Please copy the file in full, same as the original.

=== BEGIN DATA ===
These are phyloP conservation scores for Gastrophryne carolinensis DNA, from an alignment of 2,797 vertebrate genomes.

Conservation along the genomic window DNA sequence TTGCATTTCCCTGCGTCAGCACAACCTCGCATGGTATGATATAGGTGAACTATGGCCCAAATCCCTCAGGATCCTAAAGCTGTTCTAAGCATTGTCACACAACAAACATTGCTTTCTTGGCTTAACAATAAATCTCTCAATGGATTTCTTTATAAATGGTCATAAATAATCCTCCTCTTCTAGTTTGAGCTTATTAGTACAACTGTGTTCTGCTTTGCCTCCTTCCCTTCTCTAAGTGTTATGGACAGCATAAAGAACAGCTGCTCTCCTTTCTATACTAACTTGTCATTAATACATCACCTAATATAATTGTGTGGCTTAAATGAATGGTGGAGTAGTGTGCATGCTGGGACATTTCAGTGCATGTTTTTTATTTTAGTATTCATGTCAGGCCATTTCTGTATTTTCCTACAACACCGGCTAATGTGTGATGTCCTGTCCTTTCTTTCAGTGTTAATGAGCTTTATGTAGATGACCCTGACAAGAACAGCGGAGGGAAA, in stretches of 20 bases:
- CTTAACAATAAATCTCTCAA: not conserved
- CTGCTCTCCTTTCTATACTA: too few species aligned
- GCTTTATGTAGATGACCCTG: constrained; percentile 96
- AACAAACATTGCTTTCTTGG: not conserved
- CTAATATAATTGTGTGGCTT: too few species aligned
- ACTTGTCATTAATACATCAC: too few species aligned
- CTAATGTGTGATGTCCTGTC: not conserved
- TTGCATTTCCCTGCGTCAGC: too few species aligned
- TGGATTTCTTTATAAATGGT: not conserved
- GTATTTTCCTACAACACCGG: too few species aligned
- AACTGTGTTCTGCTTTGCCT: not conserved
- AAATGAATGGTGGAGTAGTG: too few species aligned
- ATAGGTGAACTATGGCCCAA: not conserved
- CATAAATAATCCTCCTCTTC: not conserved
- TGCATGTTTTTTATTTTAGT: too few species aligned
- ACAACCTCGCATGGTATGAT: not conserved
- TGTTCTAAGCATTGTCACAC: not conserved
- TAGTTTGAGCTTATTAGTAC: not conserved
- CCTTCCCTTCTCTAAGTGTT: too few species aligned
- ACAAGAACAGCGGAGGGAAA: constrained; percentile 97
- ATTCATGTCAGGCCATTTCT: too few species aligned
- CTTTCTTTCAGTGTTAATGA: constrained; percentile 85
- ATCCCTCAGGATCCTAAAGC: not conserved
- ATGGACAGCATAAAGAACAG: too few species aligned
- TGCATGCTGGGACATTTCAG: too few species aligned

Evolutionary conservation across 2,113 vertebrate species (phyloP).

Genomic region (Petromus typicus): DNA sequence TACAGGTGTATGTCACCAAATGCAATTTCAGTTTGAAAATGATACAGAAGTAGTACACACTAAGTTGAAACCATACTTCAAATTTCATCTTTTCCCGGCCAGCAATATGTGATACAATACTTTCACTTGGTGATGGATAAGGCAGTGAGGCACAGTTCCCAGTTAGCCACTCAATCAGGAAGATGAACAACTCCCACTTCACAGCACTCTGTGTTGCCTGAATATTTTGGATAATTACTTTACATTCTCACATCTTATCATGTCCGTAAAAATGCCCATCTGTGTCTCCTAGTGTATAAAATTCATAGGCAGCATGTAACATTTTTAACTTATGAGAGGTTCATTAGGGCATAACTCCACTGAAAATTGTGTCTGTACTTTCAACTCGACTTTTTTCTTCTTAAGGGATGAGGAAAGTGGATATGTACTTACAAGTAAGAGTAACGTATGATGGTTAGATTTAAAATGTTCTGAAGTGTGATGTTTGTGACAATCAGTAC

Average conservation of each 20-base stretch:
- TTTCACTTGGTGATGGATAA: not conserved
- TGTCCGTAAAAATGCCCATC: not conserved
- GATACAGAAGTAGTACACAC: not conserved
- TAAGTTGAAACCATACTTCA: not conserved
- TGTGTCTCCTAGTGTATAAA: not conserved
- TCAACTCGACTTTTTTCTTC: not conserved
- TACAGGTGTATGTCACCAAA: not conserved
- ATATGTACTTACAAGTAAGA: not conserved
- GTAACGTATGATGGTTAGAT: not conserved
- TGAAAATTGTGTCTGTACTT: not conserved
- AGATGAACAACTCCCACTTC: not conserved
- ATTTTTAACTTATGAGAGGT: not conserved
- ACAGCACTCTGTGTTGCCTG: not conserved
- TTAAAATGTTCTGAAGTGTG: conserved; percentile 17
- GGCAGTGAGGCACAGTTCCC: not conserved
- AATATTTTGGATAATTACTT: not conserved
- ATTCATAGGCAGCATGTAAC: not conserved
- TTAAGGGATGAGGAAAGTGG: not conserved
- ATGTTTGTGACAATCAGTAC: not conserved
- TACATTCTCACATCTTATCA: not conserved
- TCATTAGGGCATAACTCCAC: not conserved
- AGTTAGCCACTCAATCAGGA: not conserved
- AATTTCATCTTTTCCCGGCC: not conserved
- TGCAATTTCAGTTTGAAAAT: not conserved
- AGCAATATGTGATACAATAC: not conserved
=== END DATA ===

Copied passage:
These are phyloP conservation scores for Gastrophryne carolinensis DNA, from an alignment of 2,797 vertebrate genomes.

Conservation along the genomic window DNA sequence TTGCATTTCCCTGCGTCAGCACAACCTCGCATGGTATGATATAGGTGAACTATGGCCCAAATCCCTCAGGATCCTAAAGCTGTTCTAAGCATTGTCACACAACAAACATTGCTTTCTTGGCTTAACAATAAATCTCTCAATGGATTTCTTTATAAATGGTCATAAATAATCCTCCTCTTCTAGTTTGAGCTTATTAGTACAACTGTGTTCTGCTTTGCCTCCTTCCCTTCTCTAAGTGTTATGGACAGCATAAAGAACAGCTGCTCTCCTTTCTATACTAACTTGTCATTAATACATCACCTAATATAATTGTGTGGCTTAAATGAATGGTGGAGTAGTGTGCATGCTGGGACATTTCAGTGCATGTTTTTTATTTTAGTATTCATGTCAGGCCATTTCTGTATTTTCCTACAACACCGGCTAATGTGTGATGTCCTGTCCTTTCTTTCAGTGTTAATGAGCTTTATGTAGATGACCCTGACAAGAACAGCGGAGGGAAA, in stretches of 20 bases:
- CTTAACAATAAATCTCTCAA: not conserved
- CTGCTCTCCTTTCTATACTA: too few species aligned
- GCTTTATGTAGATGACCCTG: constrained; percentile 96
- AACAAACATTGCTTTCTTGG: not conserved
- CTAATATAATTGTGTGGCTT: too few species aligned
- ACTTGTCATTAATACATCAC: too few species aligned
- CTAATGTGTGATGTCCTGTC: not conserved
- TTGCATTTCCCTGCGTCAGC: too few species aligned
- TGGATTTCTTTATAAATGGT: not conserved
- GTATTTTCCTACAACACCGG: too few species aligned
- AACTGTGTTCTGCTTTGCCT: not conserved
- AAATGAATGGTGGAGTAGTG: too few species aligned
- ATAGGTGAACTATGGCCCAA: not conserved
- CATAAATAATCCTCCTCTTC: not conserved
- TGCATGTTTTTTATTTTAGT: too few species aligned
- ACAACCTCGCATGGTATGAT: not conserved
- TGTTCTAAGCATTGTCACAC: not conserved
- TAGTTTGAGCTTATTAGTAC: not conserved
- CCTTCCCTTCTCTAAGTGTT: too few species aligned
- ACAAGAACAGCGGAGGGAAA: constrained; percentile 97
- ATTCATGTCAGGCCATTTCT: too few species aligned
- CTTTCTTTCAGTGTTAATGA: constrained; percentile 85
- ATCCCTCAGGATCCTAAAGC: not conserved
- ATGGACAGCATAAAGAACAG: too few species aligned
- TGCATGCTGGGACATTTCAG: too few species aligned

Evolutionary conservation across 2,113 vertebrate species (phyloP).

Genomic region (Petromus typicus): DNA sequence TACAGGTGTATGTCACCAAATGCAATTTCAGTTTGAAAATGATACAGAAGTAGTACACACTAAGTTGAAACCATACTTCAAATTTCATCTTTTCCCGGCCAGCAATATGTGATACAATACTTTCACTTGGTGATGGATAAGGCAGTGAGGCACAGTTCCCAGTTAGCCACTCAATCAGGAAGATGAACAACTCCCACTTCACAGCACTCTGTGTTGCCTGAATATTTTGGATAATTACTTTACATTCTCACATCTTATCATGTCCGTAAAAATGCCCATCTGTGTCTCCTAGTGTATAAAATTCATAGGCAGCATGTAACATTTTTAACTTATGAGAGGTTCATTAGGGCATAACTCCACTGAAAATTGTGTCTGTACTTTCAACTCGACTTTTTTCTTCTTAAGGGATGAGGAAAGTGGATATGTACTTACAAGTAAGAGTAACGTATGATGGTTAGATTTAAAATGTTCTGAAGTGTGATGTTTGTGACAATCAGTAC

Average conservation of each 20-base stretch:
- TTTCACTTGGTGATGGATAA: not conserved
- TGTCCGTAAAAATGCCCATC: not conserved
- GATACAGAAGTAGTACACAC: not conserved
- TAAGTTGAAACCATACTTCA: not conserved
- TGTGTCTCCTAGTGTATAAA: not conserved
- TCAACTCGACTTTTTTCTTC: not conserved
- TACAGGTGTATGTCACCAAA: not conserved
- ATATGTACTTACAAGTAAGA: not conserved
- GTAACGTATGATGGTTAGAT: not conserved
- TGAAAATTGTGTCTGTACTT: not conserved
- AGATGAACAACTCCCACTTC: not conserved
- ATTTTTAACTTATGAGAGGT: not conserved
- ACAGCACTCTGTGTTGCCTG: not conserved
- TTAAAATGTTCTGAAGTGTG: conserved; percentile 17
- GGCAGTGAGGCACAGTTCCC: not conserved
- AATATTTTGGATAATTACTT: not conserved
- ATTCATAGGCAGCATGTAAC: not conserved
- TTAAGGGATGAGGAAAGTGG: not conserved
- ATGTTTGTGACAATCAGTAC: not conserved
- TACATTCTCACATCTTATCA: not conserved
- TCATTAGGGCATAACTCCAC: not conserved
- AGTTAGCCACTCAATCAGGA: not conserved
- AATTTCATCTTTTCCCGGCC: not conserved
- TGCAATTTCAGTTTGAAAAT: not conserved
- AGCAATATGTGATACAATAC: not conserved